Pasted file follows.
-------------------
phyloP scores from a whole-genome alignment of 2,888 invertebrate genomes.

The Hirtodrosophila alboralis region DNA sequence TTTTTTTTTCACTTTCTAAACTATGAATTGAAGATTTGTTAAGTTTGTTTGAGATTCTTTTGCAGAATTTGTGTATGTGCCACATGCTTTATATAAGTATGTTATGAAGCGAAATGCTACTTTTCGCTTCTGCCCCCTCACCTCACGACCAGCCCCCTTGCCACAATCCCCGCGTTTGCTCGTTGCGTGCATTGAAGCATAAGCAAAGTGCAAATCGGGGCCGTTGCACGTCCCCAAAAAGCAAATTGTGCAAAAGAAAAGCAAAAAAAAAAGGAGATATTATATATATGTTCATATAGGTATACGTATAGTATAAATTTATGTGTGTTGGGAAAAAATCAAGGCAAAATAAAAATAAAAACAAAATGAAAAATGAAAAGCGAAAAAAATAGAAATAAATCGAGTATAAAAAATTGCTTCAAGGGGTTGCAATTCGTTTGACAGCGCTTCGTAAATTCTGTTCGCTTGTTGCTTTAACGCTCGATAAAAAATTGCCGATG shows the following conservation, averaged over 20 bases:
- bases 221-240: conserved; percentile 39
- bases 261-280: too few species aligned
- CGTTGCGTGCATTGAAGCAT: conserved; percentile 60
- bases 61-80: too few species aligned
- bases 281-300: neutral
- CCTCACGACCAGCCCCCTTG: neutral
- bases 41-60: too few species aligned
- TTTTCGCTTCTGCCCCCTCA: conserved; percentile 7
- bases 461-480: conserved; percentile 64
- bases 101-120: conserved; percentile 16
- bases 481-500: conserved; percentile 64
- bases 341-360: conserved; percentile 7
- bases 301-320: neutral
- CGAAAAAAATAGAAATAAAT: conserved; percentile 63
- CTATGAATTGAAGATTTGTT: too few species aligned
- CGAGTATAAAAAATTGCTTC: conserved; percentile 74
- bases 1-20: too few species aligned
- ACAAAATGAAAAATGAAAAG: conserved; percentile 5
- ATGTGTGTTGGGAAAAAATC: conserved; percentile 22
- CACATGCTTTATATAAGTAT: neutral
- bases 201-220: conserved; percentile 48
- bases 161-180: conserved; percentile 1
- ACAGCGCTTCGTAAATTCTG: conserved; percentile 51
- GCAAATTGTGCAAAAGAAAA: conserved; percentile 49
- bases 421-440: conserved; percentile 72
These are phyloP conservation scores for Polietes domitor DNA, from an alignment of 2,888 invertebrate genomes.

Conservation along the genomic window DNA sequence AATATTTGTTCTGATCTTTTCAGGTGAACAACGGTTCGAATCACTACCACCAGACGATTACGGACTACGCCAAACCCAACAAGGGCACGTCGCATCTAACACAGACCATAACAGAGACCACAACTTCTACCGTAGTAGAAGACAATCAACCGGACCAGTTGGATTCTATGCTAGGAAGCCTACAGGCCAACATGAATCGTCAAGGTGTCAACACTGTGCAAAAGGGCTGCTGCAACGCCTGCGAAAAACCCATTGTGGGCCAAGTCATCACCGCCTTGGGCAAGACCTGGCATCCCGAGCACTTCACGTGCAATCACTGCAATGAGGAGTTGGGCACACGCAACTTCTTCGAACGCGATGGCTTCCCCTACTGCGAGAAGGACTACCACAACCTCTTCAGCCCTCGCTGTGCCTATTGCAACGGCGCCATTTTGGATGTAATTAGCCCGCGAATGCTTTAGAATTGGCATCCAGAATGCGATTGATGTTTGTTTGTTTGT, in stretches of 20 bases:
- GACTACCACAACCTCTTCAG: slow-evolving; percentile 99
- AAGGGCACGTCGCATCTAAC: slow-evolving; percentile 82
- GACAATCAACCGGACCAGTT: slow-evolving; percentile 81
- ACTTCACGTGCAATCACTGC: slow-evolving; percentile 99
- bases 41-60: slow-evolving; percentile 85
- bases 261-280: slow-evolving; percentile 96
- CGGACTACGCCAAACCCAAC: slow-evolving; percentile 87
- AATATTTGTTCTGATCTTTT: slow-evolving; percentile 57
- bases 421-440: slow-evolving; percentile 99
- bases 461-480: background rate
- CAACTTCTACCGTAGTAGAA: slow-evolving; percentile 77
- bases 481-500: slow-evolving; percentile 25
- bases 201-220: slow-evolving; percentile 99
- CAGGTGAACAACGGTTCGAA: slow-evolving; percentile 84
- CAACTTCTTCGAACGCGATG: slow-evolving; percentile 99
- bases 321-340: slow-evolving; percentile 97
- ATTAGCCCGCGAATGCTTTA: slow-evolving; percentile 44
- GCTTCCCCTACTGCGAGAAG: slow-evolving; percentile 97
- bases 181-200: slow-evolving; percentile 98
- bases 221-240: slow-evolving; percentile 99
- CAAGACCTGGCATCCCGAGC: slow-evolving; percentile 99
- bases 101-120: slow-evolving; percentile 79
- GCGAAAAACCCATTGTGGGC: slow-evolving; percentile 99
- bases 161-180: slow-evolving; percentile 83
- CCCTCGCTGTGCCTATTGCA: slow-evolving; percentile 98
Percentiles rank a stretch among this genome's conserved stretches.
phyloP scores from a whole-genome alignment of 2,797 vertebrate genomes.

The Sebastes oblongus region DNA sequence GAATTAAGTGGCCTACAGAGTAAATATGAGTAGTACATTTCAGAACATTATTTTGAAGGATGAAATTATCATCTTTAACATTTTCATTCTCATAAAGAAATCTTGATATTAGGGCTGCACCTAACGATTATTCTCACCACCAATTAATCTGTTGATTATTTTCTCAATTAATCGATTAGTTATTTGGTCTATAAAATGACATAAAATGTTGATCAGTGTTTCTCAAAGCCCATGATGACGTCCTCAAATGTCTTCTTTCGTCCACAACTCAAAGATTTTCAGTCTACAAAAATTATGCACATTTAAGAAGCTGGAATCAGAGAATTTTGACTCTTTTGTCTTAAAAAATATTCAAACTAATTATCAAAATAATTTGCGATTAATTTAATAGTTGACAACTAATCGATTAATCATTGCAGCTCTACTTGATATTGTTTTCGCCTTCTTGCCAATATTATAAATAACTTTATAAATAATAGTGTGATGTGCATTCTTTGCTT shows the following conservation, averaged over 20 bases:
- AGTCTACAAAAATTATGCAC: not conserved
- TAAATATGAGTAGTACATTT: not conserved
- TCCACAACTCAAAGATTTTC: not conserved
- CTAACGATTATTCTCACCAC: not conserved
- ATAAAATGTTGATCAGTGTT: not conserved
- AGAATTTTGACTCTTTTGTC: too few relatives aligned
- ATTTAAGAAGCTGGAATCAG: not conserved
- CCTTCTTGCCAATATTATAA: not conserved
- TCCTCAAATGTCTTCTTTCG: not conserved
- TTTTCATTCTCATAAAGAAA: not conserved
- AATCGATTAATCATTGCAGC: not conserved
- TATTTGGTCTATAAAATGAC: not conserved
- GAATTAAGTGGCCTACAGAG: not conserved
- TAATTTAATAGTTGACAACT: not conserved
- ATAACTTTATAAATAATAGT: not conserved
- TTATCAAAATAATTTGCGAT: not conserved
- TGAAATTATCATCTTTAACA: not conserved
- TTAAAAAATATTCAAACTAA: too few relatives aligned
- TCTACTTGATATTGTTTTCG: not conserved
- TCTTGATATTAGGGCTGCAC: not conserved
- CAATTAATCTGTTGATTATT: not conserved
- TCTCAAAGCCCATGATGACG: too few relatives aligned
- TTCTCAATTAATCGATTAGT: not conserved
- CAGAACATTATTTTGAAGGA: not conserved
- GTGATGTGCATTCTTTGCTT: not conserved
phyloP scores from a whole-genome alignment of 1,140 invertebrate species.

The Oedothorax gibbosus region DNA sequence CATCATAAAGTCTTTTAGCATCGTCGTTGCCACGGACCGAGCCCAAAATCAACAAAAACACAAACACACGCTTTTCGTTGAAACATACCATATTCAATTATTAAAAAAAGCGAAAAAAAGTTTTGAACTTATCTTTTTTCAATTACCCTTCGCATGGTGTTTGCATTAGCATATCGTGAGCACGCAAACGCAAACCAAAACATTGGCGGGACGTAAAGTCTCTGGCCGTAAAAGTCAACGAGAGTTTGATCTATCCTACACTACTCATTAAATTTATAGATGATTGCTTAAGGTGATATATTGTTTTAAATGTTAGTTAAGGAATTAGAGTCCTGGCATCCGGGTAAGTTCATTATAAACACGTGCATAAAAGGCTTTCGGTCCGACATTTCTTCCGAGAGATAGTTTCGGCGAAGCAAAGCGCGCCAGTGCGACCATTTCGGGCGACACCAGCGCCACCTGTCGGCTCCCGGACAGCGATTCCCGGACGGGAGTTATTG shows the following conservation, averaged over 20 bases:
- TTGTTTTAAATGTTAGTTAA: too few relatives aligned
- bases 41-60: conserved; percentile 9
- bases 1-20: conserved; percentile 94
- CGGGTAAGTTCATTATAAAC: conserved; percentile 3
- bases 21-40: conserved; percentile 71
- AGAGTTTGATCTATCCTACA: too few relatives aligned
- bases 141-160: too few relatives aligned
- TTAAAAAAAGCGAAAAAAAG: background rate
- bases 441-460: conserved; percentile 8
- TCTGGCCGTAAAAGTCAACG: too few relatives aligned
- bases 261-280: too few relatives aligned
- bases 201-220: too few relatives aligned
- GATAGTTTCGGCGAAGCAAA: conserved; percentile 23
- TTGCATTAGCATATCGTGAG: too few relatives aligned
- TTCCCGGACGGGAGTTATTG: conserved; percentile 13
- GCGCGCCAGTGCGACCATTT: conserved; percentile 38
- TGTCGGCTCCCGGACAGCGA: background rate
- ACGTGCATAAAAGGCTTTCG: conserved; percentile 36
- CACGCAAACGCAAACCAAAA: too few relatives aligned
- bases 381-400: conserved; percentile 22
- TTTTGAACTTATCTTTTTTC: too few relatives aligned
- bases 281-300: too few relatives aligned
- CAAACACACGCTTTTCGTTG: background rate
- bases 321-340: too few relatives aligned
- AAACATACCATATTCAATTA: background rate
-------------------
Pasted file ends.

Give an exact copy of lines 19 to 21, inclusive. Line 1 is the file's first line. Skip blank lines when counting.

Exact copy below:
- bases 1-20: too few species aligned
- ACAAAATGAAAAATGAAAAG: conserved; percentile 5
- ATGTGTGTTGGGAAAAAATC: conserved; percentile 22